In this study, plasma levels of adiponectin in type 2 diabetic patients with CKD and reduced GFR were found to be higher in comparison to those of normal GFR. Elevated levels of adiponectin in patients with end stage kidney failure were also previously reported  along with type 2 diabetic patients. This increase might be due to both the decreased elimination as well as the increased production . Additionally, Kim et al. who studied 1442 patients with CKD, found that plasma levels of adiponectin were inversely associated with the stage of renal failure , that has been also reported for type 2 diabetics . This study confirms that plasma adiponectin levels are high in diabetic patients with CKD and especially at end-stage renal disease (ESRD).
Furthermore, a positive correlation between plasma adiponectin levels and albuminuria was observed, despite the conflicting results that have been published for the possible relationship between these two parameters. Commonly, albuminuria is expected to be increased in the presence of decreased renal clearance when the plasma adiponectin levels are also increased. This means that people with normoalbuminuria may have slightly increased adiponectin levels, while many investigators reported that plasma adiponectin levels are consistently associated with albuminuria and they appear less stable with low grade proteinuria [28,29].
Given that adiponectin has an important role in the pathophysiology of diabetes and obesity, the non-existence relationship between plasma adiponectin levels and albuminuria may be involved in the onset of proteinuria. The albuminuria is generally considered to have a negative correlation with the levels of plasma adiponectin in obese patients. At the same time, plasma adiponectin levels decrease with increased visceral obesity, and are closely related to insulin resistance and type 2 diabetes mellitus . Similarly, in African- Americans, low adiponectin levels were found in obese people where the appearance of type 2 diabetes was predictable [31,32].
Furthermore, Sharma et al.  studied 20 obese African- Americans and found a statistically significant negative correlation between plasma adiponectin levels and albuminuria. The same study also indicated that lack of adiponectin was associated with dysfunction of podocytes (regardless of the systemic and metabolic effects). Adiponectin could be a factor in the activation of protein kinase and oxidative stress . Thus, it is possible to reduce the oxidative stress in a mode through which adiponectin and the activation of protein kinase would protect against proteinuria and increased permeability of podocytes. Consequently, manipulations that may increase levels of adiponectin, such as inhibition of the renin-angiotensin-aldosterone system , could have a positive effect on renal and cardiovascular protection of patients at risk. Indeed, adiponectin was found to reduce oxidative stress, inflammation as well as fibrosis in human renal tubular cells caused by angiotensin-II. Accordingly, in podocyte cultures, adiponectin was found to reduce strongly the permeability to albumin .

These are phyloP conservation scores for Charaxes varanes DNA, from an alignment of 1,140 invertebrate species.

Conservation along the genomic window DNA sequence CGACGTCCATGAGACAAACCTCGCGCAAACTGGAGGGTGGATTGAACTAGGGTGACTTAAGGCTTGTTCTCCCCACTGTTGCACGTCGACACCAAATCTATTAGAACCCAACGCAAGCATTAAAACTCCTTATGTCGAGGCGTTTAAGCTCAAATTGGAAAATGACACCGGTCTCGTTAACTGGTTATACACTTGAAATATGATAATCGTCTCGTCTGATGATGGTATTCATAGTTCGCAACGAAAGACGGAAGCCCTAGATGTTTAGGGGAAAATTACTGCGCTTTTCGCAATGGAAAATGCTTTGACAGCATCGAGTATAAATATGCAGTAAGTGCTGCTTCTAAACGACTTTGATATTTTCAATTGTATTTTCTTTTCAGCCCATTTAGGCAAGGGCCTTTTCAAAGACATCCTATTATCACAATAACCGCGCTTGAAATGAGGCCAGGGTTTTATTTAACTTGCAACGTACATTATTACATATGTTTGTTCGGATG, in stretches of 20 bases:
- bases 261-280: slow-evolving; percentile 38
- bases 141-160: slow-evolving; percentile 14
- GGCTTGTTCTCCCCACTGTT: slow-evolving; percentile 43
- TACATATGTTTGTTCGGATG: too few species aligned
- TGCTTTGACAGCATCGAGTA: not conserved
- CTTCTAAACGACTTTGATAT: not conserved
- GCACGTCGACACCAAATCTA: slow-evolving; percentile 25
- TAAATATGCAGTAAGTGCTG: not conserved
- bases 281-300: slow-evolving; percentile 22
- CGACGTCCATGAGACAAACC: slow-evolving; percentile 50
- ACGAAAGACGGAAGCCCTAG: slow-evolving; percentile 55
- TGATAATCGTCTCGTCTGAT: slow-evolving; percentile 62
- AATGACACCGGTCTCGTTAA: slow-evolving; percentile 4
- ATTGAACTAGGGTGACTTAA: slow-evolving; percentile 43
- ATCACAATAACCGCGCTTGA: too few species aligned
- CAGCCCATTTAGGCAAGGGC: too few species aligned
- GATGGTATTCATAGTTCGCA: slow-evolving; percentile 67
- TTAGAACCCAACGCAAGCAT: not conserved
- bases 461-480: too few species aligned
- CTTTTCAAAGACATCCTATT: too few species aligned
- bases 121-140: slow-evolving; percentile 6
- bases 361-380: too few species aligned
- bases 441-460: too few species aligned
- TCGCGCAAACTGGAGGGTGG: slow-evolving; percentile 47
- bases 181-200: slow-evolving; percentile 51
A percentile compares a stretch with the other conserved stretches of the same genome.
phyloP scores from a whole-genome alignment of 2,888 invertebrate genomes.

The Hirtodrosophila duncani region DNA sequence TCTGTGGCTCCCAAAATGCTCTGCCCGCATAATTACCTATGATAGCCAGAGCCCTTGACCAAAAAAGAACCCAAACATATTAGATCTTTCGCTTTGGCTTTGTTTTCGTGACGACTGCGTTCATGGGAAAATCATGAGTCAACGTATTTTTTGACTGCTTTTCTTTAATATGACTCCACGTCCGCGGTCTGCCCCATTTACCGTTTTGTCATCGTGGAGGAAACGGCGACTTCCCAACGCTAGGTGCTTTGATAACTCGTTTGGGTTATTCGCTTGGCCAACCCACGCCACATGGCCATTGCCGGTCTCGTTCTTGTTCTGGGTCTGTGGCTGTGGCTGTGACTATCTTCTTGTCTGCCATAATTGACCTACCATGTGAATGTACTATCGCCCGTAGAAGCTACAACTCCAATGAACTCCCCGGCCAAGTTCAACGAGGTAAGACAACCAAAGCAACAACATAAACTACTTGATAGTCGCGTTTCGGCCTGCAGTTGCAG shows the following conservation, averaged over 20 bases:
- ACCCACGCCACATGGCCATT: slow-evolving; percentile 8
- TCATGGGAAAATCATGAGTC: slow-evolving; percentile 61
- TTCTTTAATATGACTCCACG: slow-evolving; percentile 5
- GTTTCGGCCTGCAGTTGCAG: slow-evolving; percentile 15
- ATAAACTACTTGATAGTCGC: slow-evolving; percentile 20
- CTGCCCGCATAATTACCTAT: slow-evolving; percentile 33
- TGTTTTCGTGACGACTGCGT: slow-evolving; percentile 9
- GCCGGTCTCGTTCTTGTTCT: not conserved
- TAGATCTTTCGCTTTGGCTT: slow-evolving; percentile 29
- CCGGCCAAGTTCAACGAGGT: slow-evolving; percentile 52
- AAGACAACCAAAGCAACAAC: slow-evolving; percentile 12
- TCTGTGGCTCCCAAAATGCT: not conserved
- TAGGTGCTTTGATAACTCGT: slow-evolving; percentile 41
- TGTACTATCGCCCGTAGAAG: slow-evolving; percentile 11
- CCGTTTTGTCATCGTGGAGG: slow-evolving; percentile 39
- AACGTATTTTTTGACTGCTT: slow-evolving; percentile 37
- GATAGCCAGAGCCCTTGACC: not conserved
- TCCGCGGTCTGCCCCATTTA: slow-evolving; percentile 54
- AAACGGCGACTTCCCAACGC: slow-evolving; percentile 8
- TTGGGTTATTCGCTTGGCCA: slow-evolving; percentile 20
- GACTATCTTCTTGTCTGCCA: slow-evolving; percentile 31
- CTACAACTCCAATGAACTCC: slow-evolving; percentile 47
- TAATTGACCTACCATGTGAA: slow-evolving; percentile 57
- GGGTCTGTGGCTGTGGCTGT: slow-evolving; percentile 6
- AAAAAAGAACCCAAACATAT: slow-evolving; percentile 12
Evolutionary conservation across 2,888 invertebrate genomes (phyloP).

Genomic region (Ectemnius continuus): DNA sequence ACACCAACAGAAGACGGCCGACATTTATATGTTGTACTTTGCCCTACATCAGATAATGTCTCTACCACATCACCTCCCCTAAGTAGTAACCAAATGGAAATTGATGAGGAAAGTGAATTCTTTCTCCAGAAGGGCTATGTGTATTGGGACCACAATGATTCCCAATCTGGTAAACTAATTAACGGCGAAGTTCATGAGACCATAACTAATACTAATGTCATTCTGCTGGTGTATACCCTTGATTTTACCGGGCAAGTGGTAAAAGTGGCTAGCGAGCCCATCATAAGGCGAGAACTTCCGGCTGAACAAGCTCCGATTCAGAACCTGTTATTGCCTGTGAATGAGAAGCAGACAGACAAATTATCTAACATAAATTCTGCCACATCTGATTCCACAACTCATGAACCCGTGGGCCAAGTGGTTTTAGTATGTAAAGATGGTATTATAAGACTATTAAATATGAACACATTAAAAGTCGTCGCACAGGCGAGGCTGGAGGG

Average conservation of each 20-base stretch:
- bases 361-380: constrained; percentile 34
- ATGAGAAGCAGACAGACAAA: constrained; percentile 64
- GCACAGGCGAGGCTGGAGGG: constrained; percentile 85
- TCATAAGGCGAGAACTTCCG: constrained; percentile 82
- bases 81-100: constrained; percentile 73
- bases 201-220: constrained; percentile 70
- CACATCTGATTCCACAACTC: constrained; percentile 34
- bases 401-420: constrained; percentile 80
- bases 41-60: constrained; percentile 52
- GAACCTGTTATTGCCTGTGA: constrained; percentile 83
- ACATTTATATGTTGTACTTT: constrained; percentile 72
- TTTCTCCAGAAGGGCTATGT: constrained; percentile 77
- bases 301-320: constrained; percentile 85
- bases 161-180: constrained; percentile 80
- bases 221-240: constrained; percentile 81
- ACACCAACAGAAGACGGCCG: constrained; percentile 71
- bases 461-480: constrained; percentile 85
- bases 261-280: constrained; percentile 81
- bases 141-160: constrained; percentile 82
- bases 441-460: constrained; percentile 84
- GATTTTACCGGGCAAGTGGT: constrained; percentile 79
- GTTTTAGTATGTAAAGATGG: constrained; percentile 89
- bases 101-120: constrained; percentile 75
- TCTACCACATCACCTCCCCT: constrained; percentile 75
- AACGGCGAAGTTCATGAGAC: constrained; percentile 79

Adiponectin plasma levels are significantly elevated in patients with type 1 diabetes mellitus compared to those with type 2, while they are generally lower in subjects with type 2 diabetes . This may predispose those patients to develop albuminuria probably by losing their nephroprotective effect of adiponectin. It could also explain some increased occurrence of albuminuria in diabetics even from the early stages of the disease. Moreover, lower plasma adiponectin levels indicate more likely worsening of albuminuria in the future, as it has been observed in our study. Obviously, the elevated levels of plasma adiponectin in type 2 diabetics with advanced albuminuria contradict the existence of insulin resistance in those patients.
In agreement with our findings, Ljubic et al.  in a study that included 219 diabetics (87 type 1 and 132 type 2), found that levels of adiponectin in type 2 diabetics were decreased as albuminuria was increasing, a result that has also been described by others [33,35]. In addition, the decreases of adiponectin levels in type 2 diabetic patients were attributed to obesity .
However, several investigators found increased levels of plasma adiponectin in patients with macroalbuminuria, compared to those without macroalbuminuria (study with 1442 patients with CKD) (26), results in agreement with our findings. Also Galovicova et al.  who studied 120 patients with type 2 diabetics found higher plasma adiponectin levels in those with macroalbuminuria, compared to those who had normoalbuminuria, microalbuminuria, as well as compared to controls (patients with normoalbuminuria had the lower levels of adiponectin). They concluded that diabetic nephropathy potentially plays a very important role in increasing the synthesis and secretion of adiponectin.
In conclusion, in CKD patients with type 2 diabetes, plasma levels of adiponectin are increasing with the progression of renal failure as well as the leveles of albuminuria. Since hypoadiponectinemia is associated with inflammation, atherogenic properties and insulin resistance, adiponectin is secreted more likely so as to alleviate their detrimental effects in diabetic ESRD patients. It may also explain the decreased plasma levels of adiponectin in obese patients, as the degree of the obesity is deteriorating.